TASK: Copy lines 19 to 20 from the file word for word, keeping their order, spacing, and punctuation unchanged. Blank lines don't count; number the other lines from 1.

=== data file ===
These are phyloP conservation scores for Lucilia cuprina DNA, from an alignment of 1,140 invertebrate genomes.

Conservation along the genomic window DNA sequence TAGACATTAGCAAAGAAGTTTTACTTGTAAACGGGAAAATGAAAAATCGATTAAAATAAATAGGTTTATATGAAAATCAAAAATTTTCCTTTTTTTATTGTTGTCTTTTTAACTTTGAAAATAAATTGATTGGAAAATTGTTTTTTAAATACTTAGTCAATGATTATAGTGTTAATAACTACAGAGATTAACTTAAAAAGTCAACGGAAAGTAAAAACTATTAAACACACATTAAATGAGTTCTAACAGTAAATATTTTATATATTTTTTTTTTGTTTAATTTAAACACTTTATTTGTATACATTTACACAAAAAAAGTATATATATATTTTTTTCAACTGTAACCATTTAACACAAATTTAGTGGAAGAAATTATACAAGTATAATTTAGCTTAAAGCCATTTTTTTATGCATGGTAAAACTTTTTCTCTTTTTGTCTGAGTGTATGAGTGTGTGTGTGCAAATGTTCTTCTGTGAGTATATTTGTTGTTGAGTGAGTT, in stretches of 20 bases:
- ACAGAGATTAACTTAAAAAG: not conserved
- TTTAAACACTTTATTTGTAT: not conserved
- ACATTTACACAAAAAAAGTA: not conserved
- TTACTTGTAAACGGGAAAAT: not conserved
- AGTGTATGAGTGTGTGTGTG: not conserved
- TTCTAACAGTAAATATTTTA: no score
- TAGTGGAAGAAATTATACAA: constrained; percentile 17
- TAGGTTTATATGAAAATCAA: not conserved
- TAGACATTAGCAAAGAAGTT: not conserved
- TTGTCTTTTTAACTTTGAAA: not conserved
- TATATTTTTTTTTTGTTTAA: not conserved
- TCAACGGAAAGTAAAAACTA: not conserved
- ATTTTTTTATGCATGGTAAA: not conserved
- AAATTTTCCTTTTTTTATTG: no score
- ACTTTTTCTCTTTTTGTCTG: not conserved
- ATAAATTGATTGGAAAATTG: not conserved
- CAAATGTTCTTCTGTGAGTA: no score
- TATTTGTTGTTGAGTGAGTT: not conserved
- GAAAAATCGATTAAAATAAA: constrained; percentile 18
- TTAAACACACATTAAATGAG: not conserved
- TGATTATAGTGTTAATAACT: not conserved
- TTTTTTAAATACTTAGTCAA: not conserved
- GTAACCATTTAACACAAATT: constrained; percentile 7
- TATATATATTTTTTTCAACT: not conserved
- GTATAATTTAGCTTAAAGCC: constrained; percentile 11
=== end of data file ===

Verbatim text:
- CAAATGTTCTTCTGTGAGTA: no score
- TATTTGTTGTTGAGTGAGTT: not conserved